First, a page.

The game was intense and also instructional for the kids. I played ref and also paused it several times to make them aware of positioning, spacing, and passing options. Throughout the game I paced the sidelines laughing and skipping in delight as the kids made one athletic and/or skillful soccer play after the other. There was some tenacious on-ball defending and tackling, the kids are naturally aggressive on the ball. Some memorable headers/facials and lots of hand balls, and even a few intelligent back passes which was one of the more rewarding moments (they realized possession is more valuable than ball position). The climax moment of the match was an absolutely gorgeous goal by one of the teams where Mitesh and Ravi played a perfect 1-2 game down the defensive third and put the ball into the corner of the goal. From my angle on the field I craned my neck to watch the play develop and the shot trickle through, and when it did I ran to the two players to celebrate as if I had scored. It was easily the most joyful moment of my last 18 days in India. I couldn't have been more proud.

The game ended 3-2, well fought by both sides. In the recap, Rahulbhai emphasized that the kids still needed to work on their spacing and respect the positions on the field. Also to work on trapping. Aaron spoke next and said something memorable: in the 8 weeks he's been at MS, playing countless hours of football with countless kids, this, finally, was the best match he had seen. After breaking up we hugged gave knowing looks that had been part of something amazing. The next day I get an email from Aaron who was also still on a high from the experience. "What a match... ten times better than the World Cup final!" Couldn't have said it better.

One of the edges that has come up with this project is working with an organization that has a pre-defined vision and goals for the project. Football Action stepped up and committed to sending a bunch of equipment, including balls, shoes, and even uniforms to MS to distribute to the kids. They sent a portion of it to Ahmedabad a month or so ago. Balls, uniforms, and even shoes. And this is all top-of-the line stuff, really high quality. But the problem is that there isn't enough equipment to match the number of kids that are participating. If the equipment was distributed to only some of the kids, it wouldn't be fair. So a deficit that didn't previously exist is created. We probably would have been better off buying enough equipment locally at cheaper prices. Meanwhile top of the line Man United jerseys and Nike Mercurials sit unused in a locker at Manav Sadhna while 52 kids play soccer outside barefoot.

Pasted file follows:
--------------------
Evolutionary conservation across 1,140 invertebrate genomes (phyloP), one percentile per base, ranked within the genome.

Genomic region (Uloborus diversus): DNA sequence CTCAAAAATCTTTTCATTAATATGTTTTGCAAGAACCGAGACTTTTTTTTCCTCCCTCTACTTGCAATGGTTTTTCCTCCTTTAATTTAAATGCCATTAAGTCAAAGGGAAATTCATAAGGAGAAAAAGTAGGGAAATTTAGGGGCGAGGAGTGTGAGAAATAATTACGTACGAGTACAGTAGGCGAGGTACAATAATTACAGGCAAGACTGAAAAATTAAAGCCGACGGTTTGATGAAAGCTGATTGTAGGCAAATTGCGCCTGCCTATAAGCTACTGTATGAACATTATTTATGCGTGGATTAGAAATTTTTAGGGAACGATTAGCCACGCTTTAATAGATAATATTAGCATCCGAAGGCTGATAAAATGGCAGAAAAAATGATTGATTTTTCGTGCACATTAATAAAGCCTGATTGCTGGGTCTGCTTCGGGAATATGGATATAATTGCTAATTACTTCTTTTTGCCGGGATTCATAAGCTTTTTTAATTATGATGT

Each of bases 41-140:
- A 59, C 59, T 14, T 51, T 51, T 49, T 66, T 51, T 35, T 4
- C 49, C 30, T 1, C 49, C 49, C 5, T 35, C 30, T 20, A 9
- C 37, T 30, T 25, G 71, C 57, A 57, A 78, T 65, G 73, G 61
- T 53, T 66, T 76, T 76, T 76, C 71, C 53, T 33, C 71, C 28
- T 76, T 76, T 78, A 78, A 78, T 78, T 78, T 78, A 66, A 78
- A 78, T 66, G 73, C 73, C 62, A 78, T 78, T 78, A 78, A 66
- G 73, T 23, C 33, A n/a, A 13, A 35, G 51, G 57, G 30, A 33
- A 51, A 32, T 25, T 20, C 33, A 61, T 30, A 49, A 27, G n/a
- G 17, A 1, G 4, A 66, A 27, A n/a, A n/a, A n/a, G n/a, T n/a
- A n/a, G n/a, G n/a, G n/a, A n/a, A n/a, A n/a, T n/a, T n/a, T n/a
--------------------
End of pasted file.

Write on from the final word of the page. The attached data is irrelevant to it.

A big reason why he have this situation is that the number of kids participating was unexpectedly high. But this is only a problem if we are unable to respond to the dynamic situation. Football Action approached MS originally with a vision to build a soccer field, complete with goals and lines, in or around the local community. Once the field gets built, their team would make a visit to the site, get to know the community, and have trainings and exhibition matches with the kids and other local people as the press looks on. This is their signature contribution, having followed this blueprint successfully for a community in Africa. While it's a wonderful thing to do, this is a different context with different constraints and requirements. There are a number of other expenses that have come up that need immediate attention. Equipment is just one. Another is paying a modest financial incentive for the coaches who have stepped up and dedicated significant time and energy to the project, despite their own time demands to make ends meet. Another is funds for snacks to offer the kids after practice. Many of the kids lack a nutritious diet. Instead, the coaches are spending money from their own pockets to provide the kids a snack. A third is setting aside money in case of injuries to players. A previous ultimate frisbee project at MS screeched to a hault when one of the players got injured and needed surgery, but the backing organizations couldn't offer any financial assistance. These are real needs, and it's easy to miss them when you have your own idea of success. To me this is a microcosm for how international aid agencies work; caught up in their own pet projects, many agencies miss being responsive to the unfolding situation on the ground.

If I ran Football Action, I wouldn't make a trip to the site after the field gets built there; I would travel there as the first thing. Get to know the community, talk to the local organizations, play some football with the kids and get a feel for what could work. Then create a timeline and budget that fits the context and get everyone to buy into it. But in an era where MBAs are rewarded for creating a model that "scales", we get seduced by the idea of one size shoe fitting all.

Thursday, September 15, 2011

The School That Ganeshnagar Built

Last weekend I visited a special school. It is located in the middle of a slum in Ranip, Ahmedabad. It's built using only materials from in and around the slum, and by the children from the slum.

Patangyu ("Butterfly") School in Ganeshnagar is phase 2 of the after-school program for Ranip kids that was run by Manav Sadhna volunteers out of a small but colorful space near Jayeshbhai's house. The idea for this new schoolhouse is to involve the students themselves in every step of the school's development, and to make it a part of the community that they live in.

I attended the weekly Sunday session with a bloke from UK named Aaron, to see the school in action. The schoolhouse is simple: a basic circular space closed off by pillars of rocks gathered by hand by the kids, stacked into cylinders by wiring. There is a basic but sturdy bamboo roof on top. Overall it's minimalist and inviting.